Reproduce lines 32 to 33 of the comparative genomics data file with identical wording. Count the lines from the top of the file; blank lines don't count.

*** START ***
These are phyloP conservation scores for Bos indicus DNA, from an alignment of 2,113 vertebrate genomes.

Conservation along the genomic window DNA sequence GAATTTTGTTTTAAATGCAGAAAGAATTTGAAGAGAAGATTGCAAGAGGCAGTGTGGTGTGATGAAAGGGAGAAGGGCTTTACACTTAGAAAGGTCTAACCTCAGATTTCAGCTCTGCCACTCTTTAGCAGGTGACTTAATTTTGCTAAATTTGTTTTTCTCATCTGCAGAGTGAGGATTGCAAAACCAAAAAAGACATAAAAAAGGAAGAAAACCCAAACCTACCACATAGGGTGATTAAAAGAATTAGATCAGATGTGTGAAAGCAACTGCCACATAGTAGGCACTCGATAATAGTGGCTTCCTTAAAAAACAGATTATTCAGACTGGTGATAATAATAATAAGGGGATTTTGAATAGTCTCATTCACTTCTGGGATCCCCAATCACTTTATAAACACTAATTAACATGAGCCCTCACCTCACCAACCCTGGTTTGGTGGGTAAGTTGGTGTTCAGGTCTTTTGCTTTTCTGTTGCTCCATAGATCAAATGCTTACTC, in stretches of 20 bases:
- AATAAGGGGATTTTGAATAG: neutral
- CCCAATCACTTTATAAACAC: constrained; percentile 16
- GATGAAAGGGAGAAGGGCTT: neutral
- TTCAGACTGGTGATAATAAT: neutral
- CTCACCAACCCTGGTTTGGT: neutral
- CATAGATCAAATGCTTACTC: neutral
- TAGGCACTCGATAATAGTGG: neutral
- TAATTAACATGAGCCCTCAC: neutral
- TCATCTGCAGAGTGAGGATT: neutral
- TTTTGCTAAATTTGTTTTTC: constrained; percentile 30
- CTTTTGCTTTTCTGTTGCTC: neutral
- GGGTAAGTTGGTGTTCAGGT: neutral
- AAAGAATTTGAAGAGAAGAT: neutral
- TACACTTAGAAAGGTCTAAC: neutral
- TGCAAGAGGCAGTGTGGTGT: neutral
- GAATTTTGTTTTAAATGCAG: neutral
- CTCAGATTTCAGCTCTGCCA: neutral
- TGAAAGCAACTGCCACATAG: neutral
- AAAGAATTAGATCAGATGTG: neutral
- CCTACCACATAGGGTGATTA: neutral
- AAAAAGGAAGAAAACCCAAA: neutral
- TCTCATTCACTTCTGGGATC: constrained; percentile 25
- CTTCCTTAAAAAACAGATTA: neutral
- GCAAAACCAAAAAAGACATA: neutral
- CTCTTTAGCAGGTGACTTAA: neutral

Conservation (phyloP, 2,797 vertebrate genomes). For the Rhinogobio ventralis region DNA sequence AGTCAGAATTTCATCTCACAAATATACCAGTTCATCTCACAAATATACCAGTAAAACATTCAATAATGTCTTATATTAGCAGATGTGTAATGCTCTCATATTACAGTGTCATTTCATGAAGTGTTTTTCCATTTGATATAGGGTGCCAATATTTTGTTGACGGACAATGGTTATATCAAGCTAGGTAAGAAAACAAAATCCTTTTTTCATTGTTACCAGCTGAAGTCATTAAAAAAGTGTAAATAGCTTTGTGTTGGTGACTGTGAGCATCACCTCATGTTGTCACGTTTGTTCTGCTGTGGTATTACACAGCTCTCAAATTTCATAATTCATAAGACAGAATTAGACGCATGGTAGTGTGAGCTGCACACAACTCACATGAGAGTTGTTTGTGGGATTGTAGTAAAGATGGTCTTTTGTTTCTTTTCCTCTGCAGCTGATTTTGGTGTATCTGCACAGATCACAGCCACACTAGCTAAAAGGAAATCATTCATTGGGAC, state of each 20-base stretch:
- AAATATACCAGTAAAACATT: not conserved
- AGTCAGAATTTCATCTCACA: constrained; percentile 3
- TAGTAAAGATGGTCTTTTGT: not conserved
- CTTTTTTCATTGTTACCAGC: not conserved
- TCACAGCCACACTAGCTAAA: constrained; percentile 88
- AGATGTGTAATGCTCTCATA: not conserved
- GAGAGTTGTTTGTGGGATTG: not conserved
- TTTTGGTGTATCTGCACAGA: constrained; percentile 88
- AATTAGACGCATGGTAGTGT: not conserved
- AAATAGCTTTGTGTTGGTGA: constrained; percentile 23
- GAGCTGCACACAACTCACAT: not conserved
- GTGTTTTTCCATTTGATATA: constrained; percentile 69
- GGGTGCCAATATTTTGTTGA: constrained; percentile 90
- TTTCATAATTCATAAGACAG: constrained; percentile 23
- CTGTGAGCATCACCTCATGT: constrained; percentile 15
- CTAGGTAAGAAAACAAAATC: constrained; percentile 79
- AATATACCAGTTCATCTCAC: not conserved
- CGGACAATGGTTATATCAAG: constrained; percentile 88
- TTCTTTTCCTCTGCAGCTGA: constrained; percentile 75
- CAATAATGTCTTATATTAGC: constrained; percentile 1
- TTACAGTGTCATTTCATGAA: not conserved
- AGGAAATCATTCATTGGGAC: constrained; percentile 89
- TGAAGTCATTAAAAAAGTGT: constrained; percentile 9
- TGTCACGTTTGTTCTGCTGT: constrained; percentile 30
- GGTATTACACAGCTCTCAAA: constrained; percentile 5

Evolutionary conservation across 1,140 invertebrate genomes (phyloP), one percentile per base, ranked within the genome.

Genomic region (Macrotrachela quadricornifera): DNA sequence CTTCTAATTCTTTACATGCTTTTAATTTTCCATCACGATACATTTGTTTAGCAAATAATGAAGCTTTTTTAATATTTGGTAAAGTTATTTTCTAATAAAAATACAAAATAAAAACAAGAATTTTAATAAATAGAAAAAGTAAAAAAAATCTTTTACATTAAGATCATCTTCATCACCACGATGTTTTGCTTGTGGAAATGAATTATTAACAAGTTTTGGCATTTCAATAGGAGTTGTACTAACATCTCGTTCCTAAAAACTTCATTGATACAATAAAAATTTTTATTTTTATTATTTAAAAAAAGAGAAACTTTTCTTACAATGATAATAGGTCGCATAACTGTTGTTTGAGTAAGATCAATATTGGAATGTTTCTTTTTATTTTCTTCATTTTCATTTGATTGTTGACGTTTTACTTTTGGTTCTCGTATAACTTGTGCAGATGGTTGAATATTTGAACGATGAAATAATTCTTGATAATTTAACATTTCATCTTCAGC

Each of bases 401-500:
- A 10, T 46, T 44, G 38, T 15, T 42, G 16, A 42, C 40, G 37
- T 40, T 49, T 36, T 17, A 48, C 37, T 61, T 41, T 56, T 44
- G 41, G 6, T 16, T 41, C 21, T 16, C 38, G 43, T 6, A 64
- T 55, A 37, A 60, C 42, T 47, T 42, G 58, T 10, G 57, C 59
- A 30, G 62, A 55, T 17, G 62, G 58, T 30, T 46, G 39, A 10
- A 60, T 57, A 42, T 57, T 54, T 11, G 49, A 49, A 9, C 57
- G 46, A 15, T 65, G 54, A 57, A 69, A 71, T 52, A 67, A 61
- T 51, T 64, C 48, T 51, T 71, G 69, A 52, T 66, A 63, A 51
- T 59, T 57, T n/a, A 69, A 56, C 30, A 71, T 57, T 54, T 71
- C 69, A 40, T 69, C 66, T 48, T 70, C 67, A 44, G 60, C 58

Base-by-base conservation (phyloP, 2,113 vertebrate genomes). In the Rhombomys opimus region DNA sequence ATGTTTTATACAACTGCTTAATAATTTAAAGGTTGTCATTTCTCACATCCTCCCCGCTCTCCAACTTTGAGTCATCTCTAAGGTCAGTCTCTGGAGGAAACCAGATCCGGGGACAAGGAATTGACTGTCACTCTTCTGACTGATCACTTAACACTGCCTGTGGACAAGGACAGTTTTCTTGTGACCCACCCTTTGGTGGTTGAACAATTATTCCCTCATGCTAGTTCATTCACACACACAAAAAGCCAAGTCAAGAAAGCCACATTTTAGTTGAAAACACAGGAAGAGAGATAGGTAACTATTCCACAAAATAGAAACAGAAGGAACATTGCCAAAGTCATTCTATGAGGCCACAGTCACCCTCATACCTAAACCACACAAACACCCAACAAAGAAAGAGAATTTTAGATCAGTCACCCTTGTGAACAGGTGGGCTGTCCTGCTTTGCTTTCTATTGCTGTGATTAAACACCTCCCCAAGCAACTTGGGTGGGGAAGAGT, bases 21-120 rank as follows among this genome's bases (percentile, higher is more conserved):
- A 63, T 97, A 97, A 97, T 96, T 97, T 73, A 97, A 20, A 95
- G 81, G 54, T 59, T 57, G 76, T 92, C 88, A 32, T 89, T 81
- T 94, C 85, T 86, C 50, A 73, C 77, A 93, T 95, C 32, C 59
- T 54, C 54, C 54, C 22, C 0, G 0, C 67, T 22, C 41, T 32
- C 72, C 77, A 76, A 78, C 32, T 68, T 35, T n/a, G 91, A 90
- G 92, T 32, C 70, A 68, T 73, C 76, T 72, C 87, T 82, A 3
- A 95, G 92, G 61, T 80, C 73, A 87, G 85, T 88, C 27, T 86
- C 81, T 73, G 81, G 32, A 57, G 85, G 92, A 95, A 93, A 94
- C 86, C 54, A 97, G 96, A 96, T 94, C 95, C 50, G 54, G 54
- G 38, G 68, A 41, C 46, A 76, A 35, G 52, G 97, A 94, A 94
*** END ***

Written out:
- CTTTTTTCATTGTTACCAGC: not conserved
- TCACAGCCACACTAGCTAAA: constrained; percentile 88